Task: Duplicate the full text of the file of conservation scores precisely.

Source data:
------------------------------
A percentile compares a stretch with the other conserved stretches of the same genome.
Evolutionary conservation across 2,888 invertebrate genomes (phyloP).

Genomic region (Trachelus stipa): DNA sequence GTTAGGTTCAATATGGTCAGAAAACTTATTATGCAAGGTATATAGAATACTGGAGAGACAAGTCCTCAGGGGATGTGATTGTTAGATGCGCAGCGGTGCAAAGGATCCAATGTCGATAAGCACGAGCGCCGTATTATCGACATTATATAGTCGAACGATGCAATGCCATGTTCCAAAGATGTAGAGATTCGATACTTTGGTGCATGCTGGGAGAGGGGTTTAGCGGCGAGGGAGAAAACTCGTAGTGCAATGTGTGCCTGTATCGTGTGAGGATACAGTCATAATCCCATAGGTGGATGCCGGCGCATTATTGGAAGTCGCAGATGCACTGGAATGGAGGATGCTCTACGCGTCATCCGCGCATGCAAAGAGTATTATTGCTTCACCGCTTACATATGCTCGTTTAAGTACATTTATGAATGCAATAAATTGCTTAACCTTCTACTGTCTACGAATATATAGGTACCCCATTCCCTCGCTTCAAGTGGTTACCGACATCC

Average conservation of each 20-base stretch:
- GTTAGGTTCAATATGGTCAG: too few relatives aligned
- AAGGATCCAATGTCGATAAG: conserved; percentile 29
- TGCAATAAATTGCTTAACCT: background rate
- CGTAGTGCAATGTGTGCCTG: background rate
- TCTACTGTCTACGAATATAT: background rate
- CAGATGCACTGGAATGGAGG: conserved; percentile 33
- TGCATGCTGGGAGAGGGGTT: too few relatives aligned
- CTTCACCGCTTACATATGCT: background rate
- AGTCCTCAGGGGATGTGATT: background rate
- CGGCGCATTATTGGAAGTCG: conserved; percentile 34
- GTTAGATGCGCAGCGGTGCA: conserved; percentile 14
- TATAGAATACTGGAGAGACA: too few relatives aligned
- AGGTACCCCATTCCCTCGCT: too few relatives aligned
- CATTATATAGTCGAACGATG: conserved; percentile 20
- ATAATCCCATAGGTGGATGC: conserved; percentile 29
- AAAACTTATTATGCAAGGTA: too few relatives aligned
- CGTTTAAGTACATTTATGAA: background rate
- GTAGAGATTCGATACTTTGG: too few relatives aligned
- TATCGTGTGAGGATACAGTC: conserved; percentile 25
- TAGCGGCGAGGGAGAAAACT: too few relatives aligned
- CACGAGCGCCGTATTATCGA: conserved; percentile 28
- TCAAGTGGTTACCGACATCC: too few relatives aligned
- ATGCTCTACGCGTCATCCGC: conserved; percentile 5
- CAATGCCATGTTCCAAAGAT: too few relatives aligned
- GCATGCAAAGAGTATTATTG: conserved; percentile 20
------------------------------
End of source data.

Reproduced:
A percentile compares a stretch with the other conserved stretches of the same genome.
Evolutionary conservation across 2,888 invertebrate genomes (phyloP).

Genomic region (Trachelus stipa): DNA sequence GTTAGGTTCAATATGGTCAGAAAACTTATTATGCAAGGTATATAGAATACTGGAGAGACAAGTCCTCAGGGGATGTGATTGTTAGATGCGCAGCGGTGCAAAGGATCCAATGTCGATAAGCACGAGCGCCGTATTATCGACATTATATAGTCGAACGATGCAATGCCATGTTCCAAAGATGTAGAGATTCGATACTTTGGTGCATGCTGGGAGAGGGGTTTAGCGGCGAGGGAGAAAACTCGTAGTGCAATGTGTGCCTGTATCGTGTGAGGATACAGTCATAATCCCATAGGTGGATGCCGGCGCATTATTGGAAGTCGCAGATGCACTGGAATGGAGGATGCTCTACGCGTCATCCGCGCATGCAAAGAGTATTATTGCTTCACCGCTTACATATGCTCGTTTAAGTACATTTATGAATGCAATAAATTGCTTAACCTTCTACTGTCTACGAATATATAGGTACCCCATTCCCTCGCTTCAAGTGGTTACCGACATCC

Average conservation of each 20-base stretch:
- GTTAGGTTCAATATGGTCAG: too few relatives aligned
- AAGGATCCAATGTCGATAAG: conserved; percentile 29
- TGCAATAAATTGCTTAACCT: background rate
- CGTAGTGCAATGTGTGCCTG: background rate
- TCTACTGTCTACGAATATAT: background rate
- CAGATGCACTGGAATGGAGG: conserved; percentile 33
- TGCATGCTGGGAGAGGGGTT: too few relatives aligned
- CTTCACCGCTTACATATGCT: background rate
- AGTCCTCAGGGGATGTGATT: background rate
- CGGCGCATTATTGGAAGTCG: conserved; percentile 34
- GTTAGATGCGCAGCGGTGCA: conserved; percentile 14
- TATAGAATACTGGAGAGACA: too few relatives aligned
- AGGTACCCCATTCCCTCGCT: too few relatives aligned
- CATTATATAGTCGAACGATG: conserved; percentile 20
- ATAATCCCATAGGTGGATGC: conserved; percentile 29
- AAAACTTATTATGCAAGGTA: too few relatives aligned
- CGTTTAAGTACATTTATGAA: background rate
- GTAGAGATTCGATACTTTGG: too few relatives aligned
- TATCGTGTGAGGATACAGTC: conserved; percentile 25
- TAGCGGCGAGGGAGAAAACT: too few relatives aligned
- CACGAGCGCCGTATTATCGA: conserved; percentile 28
- TCAAGTGGTTACCGACATCC: too few relatives aligned
- ATGCTCTACGCGTCATCCGC: conserved; percentile 5
- CAATGCCATGTTCCAAAGAT: too few relatives aligned
- GCATGCAAAGAGTATTATTG: conserved; percentile 20